4 – Extraordinary Prose/Style, enhancing the Story.
Perhaps Russo’s greatest strength, at least in That Old Cape Magic, is his storytelling ability. He understands people and their complexities. He is sensitive and observant, which is appropriate when considering that this is really a story about stories and a tale about telling (one would expect a writer to be almost obsessively observant – and we surely recognize this in ourselves). His prose is light but serious – it’s a bizarre way of reflecting real life, where most of our thoughts are on the surface, yet powerful and sometimes dangerous emotions are always at work, deep in the undertow. Russo drops philosophical tidbits here and there throughout the book – little life lessons about understanding people, living with compassion, questioning (and even doubting) our own memories. The fluid prose, the welcoming language (drawing us into the story even when the characters might be repellant), and the oftentimes hilarious reflections and dialogue all make for an enjoyable and satisfying reading experience.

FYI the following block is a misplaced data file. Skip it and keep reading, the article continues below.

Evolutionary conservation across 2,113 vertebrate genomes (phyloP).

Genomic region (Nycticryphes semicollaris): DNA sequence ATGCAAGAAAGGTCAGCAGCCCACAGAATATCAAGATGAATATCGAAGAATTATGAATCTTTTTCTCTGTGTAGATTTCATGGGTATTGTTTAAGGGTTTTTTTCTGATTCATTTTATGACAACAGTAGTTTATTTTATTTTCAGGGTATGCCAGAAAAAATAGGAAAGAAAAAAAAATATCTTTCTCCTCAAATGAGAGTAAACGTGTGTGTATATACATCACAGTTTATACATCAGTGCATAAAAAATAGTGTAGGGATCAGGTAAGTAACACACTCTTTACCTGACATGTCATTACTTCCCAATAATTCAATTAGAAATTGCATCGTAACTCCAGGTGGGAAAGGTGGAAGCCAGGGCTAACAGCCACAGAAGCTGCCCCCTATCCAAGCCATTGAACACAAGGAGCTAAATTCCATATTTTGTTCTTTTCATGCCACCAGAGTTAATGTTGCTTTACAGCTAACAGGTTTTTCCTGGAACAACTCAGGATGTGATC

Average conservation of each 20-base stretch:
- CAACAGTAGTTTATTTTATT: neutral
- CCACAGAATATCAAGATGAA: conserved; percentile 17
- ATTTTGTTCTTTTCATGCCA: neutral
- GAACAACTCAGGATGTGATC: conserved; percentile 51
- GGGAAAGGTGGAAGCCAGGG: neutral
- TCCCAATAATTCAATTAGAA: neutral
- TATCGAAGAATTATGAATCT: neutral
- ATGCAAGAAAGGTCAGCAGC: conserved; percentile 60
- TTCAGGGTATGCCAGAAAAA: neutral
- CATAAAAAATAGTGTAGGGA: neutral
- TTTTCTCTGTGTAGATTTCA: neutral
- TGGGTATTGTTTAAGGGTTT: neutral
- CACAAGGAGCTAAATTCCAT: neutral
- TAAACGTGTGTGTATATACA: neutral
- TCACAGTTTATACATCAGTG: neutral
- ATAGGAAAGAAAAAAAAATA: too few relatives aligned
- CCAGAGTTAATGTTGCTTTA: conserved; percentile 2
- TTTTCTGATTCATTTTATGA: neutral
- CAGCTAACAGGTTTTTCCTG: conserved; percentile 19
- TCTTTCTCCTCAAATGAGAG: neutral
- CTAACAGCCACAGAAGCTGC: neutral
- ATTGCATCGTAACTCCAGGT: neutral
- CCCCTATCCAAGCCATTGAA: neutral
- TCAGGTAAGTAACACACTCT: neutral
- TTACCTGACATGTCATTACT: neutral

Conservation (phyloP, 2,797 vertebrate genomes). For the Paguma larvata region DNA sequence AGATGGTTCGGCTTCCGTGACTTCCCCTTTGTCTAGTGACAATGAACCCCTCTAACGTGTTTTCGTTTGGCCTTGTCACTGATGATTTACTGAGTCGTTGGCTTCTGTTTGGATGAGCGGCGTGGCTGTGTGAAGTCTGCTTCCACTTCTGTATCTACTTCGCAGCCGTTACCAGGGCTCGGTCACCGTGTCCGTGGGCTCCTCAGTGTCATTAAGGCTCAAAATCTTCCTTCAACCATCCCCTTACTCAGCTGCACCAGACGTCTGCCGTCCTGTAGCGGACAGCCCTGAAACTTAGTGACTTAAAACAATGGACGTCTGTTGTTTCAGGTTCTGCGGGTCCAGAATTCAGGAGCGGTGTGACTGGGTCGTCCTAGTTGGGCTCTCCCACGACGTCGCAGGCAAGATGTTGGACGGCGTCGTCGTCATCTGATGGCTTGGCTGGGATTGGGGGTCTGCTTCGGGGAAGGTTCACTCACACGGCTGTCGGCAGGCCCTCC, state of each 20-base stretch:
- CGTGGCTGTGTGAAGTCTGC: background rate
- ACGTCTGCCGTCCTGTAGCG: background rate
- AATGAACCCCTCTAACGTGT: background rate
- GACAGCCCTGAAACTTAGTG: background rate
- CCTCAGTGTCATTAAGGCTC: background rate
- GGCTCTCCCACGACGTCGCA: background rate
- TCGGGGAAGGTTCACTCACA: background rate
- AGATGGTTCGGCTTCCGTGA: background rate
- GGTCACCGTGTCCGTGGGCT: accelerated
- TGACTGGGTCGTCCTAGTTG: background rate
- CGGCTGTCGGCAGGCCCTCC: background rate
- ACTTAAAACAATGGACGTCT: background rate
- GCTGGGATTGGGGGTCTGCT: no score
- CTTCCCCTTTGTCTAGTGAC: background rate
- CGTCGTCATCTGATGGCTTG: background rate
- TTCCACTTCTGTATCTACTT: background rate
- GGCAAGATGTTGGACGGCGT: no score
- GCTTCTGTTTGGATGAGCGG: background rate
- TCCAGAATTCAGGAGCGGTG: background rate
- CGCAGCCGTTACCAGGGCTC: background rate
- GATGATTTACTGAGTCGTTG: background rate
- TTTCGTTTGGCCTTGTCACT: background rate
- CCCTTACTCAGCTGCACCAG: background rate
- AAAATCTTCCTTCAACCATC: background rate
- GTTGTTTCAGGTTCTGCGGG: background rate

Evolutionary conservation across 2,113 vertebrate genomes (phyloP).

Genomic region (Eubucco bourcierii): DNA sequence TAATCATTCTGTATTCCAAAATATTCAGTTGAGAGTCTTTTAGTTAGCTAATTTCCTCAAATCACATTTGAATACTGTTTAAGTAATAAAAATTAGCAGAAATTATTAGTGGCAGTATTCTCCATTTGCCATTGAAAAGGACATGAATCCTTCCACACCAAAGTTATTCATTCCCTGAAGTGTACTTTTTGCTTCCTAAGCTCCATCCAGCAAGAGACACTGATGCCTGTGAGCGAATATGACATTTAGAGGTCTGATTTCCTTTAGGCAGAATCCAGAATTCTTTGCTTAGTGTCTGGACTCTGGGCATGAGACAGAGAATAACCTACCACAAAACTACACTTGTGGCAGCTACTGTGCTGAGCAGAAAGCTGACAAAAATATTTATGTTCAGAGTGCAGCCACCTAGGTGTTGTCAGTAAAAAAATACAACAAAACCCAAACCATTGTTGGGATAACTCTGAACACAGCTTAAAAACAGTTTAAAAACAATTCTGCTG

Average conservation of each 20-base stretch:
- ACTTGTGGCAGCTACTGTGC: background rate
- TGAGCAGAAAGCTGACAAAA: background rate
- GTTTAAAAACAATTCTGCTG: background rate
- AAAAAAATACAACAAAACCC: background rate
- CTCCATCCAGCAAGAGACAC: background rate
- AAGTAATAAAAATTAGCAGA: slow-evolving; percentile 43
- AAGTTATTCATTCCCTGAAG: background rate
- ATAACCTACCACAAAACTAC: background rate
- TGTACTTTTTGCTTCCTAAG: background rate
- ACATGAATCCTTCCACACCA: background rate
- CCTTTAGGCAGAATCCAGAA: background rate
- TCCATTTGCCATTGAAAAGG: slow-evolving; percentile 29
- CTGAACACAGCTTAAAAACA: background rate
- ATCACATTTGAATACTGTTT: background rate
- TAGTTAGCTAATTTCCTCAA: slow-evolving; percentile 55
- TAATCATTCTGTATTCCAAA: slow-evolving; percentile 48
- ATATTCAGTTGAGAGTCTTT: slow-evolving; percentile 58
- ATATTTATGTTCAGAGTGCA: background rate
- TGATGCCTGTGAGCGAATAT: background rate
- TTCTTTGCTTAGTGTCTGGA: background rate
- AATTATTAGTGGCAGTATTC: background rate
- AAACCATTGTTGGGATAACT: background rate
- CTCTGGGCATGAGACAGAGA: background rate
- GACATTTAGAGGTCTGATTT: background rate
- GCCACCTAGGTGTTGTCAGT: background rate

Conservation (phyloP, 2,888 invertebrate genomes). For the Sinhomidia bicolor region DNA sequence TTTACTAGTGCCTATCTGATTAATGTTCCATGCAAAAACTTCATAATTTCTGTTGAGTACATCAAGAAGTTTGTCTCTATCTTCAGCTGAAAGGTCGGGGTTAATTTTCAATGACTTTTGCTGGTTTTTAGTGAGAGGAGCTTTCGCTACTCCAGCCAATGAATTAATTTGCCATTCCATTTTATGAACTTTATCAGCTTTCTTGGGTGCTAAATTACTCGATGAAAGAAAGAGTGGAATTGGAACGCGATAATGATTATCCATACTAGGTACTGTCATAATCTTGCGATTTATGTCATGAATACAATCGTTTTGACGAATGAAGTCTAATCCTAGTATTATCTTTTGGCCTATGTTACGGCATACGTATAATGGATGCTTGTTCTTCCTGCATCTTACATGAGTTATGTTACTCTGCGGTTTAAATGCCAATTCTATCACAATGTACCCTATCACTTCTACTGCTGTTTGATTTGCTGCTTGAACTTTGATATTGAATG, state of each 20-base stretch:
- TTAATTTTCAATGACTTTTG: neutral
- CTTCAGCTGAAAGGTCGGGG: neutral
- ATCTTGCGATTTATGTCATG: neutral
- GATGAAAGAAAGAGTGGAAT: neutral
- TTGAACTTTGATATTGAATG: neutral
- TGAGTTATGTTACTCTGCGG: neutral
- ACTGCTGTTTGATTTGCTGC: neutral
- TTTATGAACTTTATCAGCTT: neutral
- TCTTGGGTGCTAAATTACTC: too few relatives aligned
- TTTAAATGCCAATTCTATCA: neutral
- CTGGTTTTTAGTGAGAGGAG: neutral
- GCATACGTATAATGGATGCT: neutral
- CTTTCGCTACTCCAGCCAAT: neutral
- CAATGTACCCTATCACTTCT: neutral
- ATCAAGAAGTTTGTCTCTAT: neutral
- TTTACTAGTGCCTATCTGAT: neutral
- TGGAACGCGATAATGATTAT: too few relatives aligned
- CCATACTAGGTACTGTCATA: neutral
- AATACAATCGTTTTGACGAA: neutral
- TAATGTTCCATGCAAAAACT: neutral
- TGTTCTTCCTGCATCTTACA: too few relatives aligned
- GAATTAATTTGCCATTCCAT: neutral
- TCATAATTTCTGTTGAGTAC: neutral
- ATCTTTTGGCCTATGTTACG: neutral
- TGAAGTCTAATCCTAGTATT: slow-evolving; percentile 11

Additional Elements: Setting, Symbols/Motifs, Resolution, etc.
4 – Additional elements are present & enhance the story.